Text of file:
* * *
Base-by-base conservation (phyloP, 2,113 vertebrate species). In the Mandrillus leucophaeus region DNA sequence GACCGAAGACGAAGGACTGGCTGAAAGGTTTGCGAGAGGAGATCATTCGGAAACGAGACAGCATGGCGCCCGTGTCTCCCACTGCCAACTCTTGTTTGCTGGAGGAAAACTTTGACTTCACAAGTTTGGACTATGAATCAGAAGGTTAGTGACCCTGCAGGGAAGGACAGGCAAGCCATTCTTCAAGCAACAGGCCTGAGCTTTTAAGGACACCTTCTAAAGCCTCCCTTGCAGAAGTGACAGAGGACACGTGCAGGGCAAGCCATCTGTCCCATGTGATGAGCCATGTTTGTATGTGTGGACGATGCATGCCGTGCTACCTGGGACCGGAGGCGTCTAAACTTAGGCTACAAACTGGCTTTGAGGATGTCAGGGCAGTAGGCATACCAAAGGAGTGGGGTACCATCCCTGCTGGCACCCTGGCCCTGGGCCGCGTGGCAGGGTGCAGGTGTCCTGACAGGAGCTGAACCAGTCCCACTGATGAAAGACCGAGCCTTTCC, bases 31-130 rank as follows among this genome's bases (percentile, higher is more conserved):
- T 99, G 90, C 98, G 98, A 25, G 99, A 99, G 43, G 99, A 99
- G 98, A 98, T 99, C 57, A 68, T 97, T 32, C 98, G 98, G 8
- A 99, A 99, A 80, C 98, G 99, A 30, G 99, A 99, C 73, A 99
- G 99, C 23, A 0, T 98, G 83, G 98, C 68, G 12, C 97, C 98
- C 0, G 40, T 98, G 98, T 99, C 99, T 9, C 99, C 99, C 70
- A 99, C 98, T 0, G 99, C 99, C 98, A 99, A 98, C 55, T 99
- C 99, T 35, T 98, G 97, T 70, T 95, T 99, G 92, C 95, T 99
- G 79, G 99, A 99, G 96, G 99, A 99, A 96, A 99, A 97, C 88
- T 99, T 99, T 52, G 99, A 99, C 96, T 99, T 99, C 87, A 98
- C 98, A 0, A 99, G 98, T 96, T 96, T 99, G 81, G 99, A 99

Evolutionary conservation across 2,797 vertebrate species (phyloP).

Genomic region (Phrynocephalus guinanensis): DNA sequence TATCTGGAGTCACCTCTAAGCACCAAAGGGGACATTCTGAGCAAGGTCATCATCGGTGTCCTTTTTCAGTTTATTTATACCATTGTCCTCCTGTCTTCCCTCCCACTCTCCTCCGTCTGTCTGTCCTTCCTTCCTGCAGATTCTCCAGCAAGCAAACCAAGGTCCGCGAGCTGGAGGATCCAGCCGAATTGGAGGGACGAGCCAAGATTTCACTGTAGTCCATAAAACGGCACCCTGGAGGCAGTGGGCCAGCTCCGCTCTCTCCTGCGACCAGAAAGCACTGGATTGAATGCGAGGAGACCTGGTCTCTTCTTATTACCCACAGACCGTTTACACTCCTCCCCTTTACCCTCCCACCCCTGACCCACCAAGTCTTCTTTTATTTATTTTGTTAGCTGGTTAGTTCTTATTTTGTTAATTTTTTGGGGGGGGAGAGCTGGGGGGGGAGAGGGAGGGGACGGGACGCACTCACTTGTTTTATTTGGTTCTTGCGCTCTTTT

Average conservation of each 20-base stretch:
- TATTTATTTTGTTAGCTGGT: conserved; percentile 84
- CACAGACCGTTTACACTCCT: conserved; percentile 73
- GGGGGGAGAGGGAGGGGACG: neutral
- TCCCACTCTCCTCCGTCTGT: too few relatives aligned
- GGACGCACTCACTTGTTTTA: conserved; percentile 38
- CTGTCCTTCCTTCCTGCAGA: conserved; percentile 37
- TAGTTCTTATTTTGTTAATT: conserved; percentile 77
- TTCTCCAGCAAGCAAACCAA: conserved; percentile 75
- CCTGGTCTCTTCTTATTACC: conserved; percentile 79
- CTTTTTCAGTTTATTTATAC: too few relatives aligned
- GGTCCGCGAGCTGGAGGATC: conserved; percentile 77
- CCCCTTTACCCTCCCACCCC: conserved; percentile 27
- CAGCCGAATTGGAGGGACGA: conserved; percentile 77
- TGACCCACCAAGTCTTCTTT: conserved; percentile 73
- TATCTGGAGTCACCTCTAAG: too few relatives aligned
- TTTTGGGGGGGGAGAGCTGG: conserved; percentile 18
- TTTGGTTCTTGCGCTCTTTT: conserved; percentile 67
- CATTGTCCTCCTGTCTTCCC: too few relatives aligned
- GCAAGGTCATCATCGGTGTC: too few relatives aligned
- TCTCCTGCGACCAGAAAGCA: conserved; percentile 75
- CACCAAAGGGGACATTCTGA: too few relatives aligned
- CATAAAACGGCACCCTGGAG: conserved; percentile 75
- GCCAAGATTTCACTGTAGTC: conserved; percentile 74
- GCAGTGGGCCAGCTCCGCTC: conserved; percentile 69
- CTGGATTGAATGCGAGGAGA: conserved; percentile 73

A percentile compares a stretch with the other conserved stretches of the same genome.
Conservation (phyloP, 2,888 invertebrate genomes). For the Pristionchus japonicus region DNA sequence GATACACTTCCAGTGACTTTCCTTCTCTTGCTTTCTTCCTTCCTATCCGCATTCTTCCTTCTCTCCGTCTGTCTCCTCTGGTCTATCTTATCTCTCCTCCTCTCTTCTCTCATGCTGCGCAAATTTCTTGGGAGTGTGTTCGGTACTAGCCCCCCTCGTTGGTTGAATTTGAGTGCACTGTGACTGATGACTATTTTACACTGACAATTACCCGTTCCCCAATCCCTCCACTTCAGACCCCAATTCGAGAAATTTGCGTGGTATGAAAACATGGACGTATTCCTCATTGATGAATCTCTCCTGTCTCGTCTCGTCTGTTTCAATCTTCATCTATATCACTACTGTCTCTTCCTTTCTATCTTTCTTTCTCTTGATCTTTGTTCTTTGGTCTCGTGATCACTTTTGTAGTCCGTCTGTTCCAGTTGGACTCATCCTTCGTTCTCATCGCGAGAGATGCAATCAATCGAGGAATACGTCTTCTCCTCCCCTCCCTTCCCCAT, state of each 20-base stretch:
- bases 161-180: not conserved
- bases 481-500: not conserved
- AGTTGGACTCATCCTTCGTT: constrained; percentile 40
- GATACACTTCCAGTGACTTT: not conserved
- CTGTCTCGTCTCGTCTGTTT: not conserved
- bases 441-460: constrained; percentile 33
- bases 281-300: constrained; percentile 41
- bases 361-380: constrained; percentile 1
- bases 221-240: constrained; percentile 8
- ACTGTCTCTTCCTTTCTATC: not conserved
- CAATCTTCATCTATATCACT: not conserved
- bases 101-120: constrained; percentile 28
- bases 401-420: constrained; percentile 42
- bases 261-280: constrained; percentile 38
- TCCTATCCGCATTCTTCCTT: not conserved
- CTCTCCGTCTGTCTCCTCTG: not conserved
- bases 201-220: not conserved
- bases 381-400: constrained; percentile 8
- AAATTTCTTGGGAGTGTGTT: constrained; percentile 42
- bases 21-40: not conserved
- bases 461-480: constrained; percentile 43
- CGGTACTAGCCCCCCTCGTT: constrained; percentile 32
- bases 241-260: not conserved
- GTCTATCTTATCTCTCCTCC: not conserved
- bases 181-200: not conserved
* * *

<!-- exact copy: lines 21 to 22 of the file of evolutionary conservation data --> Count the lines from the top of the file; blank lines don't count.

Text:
- TAGTTCTTATTTTGTTAATT: conserved; percentile 77
- TTCTCCAGCAAGCAAACCAA: conserved; percentile 75